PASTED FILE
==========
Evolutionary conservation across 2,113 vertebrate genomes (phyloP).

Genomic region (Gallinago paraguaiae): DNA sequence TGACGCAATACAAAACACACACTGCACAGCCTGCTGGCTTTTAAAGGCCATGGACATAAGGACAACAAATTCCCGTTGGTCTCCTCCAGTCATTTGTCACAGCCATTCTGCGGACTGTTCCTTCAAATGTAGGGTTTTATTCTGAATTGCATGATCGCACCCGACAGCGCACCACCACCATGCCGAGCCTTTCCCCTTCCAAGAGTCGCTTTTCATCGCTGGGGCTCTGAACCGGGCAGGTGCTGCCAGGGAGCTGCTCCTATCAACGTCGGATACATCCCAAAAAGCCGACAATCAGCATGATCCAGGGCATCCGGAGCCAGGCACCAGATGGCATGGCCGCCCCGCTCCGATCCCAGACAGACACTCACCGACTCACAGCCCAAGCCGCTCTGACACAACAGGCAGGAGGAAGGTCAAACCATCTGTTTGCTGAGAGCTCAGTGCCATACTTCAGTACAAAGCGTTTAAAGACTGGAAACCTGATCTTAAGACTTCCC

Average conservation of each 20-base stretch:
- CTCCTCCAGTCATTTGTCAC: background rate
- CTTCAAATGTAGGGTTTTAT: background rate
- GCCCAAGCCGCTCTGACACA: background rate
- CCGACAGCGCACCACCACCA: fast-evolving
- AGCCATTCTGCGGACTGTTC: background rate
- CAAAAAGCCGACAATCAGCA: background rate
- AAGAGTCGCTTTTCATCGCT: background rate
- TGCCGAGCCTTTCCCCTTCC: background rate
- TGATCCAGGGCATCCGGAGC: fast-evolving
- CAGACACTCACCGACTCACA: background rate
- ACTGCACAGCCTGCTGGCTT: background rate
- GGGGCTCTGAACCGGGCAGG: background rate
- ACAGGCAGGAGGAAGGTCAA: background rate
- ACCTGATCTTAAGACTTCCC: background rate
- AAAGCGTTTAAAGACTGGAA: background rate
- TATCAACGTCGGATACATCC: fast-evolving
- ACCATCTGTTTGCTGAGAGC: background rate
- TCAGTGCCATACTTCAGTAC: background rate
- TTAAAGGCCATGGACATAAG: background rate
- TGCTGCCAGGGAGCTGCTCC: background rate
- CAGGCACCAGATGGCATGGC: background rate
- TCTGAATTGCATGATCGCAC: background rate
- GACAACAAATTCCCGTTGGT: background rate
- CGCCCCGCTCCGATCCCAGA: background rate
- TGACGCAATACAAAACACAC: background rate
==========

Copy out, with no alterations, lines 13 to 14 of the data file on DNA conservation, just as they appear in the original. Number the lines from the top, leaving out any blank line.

- CAGACACTCACCGACTCACA: background rate
- ACTGCACAGCCTGCTGGCTT: background rate